Your legal counsel may also advise that you document your relationship with your child by keeping a log of your parenting time with places you go and how you spend your time with your child or children. This may include saving all receipts and taking photos during your time together. If the alienating parent claims you have a negative relationship with your child or children, showing evidence proving the contrary can be very important.

Another recourse, depending on the child’s age, could include requesting that your appointed judge interview your child or children. It may be possible to request that the judge interview a child privately. This allows the judge to converse with the child in a friendly fashion and evaluate the situation from a neutral vantage point.

The courts may suggest or order a child custody evaluation. It is also possible to enlist an expert to perform a forensic evaluation of your child custody situation. An expert evaluator will conduct interviews with the parents and the child and possibly conduct psychological testing on all parties involved to discover any issues. The expert can then issue a written report to the court with their findings.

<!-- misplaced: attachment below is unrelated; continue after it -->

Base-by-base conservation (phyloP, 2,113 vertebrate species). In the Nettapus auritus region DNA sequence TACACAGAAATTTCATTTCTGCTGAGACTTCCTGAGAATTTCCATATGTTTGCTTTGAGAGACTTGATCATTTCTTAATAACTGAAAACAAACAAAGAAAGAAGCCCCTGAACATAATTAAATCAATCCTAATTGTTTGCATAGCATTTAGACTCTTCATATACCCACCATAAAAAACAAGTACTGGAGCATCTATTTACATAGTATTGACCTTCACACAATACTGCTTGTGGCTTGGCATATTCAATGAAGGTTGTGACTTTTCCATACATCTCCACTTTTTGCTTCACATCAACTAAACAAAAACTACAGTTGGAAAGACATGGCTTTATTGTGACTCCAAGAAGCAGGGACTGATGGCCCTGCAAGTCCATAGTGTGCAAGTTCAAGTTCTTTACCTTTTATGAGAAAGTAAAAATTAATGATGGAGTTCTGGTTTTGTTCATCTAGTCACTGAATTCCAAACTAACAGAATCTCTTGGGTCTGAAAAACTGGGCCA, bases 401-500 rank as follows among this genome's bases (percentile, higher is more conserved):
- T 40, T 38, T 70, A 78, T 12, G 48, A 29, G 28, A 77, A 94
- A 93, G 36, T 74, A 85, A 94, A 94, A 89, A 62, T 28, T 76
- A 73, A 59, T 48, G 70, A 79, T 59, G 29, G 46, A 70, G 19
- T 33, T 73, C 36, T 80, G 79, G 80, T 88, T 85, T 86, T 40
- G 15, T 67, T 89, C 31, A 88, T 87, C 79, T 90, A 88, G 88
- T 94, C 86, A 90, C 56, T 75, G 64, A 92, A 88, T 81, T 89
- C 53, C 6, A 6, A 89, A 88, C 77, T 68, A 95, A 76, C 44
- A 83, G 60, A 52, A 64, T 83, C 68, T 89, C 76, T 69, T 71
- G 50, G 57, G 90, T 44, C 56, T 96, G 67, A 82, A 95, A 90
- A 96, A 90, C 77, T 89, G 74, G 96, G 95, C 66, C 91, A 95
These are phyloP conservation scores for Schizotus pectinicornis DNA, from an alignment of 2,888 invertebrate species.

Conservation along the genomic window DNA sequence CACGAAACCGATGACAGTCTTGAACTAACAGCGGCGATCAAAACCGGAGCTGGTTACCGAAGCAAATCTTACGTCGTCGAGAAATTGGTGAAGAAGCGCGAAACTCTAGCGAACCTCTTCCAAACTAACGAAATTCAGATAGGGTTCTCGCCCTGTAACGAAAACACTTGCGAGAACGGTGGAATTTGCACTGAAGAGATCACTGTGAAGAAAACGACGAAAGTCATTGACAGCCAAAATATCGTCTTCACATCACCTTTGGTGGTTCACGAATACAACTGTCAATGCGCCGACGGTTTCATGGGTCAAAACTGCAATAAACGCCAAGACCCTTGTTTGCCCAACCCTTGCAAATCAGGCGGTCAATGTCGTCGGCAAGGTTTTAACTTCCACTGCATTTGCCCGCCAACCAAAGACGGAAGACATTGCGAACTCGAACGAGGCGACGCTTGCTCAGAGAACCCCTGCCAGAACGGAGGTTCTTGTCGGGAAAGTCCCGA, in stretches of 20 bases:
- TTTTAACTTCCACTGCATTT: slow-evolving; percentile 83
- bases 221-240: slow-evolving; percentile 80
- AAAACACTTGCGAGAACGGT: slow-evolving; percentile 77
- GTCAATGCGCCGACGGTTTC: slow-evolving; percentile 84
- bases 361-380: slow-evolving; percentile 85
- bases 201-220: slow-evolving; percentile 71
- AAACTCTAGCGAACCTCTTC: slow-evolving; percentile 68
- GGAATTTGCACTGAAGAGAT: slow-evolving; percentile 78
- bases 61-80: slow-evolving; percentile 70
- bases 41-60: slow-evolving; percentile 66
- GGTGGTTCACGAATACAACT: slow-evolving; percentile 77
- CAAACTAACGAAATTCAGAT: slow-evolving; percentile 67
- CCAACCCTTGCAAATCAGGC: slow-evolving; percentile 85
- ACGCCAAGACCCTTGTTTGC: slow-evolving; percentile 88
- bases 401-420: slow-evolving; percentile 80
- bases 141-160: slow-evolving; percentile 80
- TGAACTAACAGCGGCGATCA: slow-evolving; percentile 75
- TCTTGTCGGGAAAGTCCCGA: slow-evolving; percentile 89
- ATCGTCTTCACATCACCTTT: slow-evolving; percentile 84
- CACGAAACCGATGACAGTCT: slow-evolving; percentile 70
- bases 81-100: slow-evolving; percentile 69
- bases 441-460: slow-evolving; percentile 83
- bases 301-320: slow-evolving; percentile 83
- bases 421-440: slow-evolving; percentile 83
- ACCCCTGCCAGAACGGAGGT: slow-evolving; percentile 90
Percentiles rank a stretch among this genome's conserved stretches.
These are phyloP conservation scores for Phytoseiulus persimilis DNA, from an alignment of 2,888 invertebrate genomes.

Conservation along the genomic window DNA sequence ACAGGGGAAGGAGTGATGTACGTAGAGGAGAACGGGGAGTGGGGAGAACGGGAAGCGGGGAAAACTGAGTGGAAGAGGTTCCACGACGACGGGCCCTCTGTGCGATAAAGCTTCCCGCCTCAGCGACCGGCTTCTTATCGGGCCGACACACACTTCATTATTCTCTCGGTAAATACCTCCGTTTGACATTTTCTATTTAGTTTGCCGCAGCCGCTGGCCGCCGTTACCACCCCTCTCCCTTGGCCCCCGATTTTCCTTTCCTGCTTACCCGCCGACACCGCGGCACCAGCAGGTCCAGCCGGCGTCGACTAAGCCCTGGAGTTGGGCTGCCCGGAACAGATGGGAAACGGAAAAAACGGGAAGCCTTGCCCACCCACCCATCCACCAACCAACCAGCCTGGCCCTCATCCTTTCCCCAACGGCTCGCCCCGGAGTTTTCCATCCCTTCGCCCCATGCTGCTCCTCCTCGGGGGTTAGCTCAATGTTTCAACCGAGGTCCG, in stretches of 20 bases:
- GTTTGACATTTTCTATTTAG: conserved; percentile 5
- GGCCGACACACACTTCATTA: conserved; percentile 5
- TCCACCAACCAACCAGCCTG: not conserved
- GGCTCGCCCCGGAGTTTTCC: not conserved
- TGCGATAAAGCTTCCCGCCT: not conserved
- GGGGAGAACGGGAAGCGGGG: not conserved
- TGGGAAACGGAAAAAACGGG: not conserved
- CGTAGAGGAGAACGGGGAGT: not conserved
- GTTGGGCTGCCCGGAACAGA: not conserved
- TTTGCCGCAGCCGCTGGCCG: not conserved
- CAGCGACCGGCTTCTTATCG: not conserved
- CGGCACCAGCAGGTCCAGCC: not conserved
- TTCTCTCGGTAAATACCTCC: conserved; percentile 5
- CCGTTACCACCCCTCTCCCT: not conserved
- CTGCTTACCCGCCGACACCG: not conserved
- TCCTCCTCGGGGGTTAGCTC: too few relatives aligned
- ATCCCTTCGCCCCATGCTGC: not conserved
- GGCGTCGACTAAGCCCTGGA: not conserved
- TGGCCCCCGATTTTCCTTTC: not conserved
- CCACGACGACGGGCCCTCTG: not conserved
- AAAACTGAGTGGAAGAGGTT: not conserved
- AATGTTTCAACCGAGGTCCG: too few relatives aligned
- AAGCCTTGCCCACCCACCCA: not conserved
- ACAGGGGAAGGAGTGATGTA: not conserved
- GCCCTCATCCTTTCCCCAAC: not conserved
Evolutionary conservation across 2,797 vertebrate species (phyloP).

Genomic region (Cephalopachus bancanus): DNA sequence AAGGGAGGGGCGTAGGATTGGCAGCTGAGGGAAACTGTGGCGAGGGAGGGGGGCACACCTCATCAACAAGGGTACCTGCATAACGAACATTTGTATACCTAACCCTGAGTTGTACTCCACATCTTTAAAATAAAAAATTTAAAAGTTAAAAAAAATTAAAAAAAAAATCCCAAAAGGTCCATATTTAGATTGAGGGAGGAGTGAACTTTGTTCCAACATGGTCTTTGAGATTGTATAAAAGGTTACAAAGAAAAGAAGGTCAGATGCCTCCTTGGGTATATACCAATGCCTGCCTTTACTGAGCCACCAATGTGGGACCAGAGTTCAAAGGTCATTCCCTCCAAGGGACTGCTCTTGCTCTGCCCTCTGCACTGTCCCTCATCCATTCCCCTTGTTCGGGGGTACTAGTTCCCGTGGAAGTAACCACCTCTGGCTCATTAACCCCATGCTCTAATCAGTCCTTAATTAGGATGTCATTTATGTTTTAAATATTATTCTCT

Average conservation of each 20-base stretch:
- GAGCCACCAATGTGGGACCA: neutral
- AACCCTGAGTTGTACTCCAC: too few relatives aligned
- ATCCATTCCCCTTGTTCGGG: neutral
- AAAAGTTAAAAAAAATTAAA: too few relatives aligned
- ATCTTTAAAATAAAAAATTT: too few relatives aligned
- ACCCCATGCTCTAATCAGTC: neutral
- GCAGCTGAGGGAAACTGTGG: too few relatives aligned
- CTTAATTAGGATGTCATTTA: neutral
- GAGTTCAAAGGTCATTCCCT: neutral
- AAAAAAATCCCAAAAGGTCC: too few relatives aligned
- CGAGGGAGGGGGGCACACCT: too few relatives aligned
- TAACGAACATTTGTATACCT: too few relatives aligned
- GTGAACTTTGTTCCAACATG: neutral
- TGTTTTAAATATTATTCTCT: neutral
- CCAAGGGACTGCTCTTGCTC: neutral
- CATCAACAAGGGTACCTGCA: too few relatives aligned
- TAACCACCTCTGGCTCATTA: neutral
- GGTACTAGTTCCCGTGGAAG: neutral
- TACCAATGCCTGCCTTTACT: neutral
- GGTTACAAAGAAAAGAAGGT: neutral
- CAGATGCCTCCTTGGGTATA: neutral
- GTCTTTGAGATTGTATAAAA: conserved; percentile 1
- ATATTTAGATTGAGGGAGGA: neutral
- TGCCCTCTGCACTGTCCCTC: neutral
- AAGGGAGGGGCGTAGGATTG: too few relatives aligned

When addressing parental alienation and preserving time with your children, it’s critical not to take on these issues alone. 

5. Consult with trusted legal counsel

If you believe your former spouse is alienating you from your children, speak to an experienced divorce attorney as soon as possible. Parental alienation can have a negative impact on parent-child relationships that worsens with time, but an experienced child custody attorney, especially one experienced with alienation, can help you find creative legal solutions to pursue the best outcome for your family.

The attorneys at Jacobs Berger, LLC have years of experience guiding clients in Madison, Randolph, Tewksbury, Morristown, and the greater Morris County area through a wide range of family law-related issues, including parental alienation.

To schedule a confidential consultation with an experienced team member today, contact us online or call our Morristown, NJ office at (973) 354-4506.

Contact Our Morristown Attorneys Today

At Jacobs Berger, our attorneys are experienced in protecting our clients across Madison, Randolph, Tewksbury, Morristown, and the greater Morris County area in all family law-related issues.

To schedule a strategic planning session with one of our experienced team members regarding your particular case, please contact us online or through our Morristown, NJ office at (973) 354-4506.